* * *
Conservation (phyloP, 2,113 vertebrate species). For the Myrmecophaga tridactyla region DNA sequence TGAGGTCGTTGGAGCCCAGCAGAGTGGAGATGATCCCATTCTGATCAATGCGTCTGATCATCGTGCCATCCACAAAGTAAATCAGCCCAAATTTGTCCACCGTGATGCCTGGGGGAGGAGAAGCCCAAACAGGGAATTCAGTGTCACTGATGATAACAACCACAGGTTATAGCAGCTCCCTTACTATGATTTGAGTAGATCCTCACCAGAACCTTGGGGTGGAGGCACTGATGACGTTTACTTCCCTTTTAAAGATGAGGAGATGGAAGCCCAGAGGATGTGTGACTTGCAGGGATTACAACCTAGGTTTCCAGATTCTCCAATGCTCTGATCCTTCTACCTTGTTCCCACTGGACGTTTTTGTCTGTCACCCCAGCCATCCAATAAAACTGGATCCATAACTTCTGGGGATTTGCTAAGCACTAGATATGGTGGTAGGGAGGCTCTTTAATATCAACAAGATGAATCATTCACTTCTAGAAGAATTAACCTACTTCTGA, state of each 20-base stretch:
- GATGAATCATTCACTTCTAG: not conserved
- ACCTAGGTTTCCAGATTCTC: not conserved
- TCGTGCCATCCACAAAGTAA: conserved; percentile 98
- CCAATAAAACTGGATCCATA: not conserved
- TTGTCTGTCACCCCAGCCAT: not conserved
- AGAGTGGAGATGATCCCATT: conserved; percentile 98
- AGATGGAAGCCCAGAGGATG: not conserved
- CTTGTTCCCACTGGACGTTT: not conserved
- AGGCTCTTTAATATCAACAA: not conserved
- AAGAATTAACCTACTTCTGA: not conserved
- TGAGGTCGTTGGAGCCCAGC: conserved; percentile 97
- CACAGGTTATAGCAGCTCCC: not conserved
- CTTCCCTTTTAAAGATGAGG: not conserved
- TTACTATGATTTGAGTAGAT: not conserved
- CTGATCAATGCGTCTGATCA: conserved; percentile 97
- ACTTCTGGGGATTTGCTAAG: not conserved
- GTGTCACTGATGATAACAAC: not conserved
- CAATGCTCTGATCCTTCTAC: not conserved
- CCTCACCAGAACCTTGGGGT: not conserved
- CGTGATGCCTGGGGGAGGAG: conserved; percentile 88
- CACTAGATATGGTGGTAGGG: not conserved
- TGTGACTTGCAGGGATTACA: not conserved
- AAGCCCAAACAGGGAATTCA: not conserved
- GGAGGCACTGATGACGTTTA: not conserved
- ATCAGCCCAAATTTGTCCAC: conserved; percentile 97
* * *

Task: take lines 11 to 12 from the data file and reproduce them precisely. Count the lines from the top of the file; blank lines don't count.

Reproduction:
- AAGAATTAACCTACTTCTGA: not conserved
- TGAGGTCGTTGGAGCCCAGC: conserved; percentile 97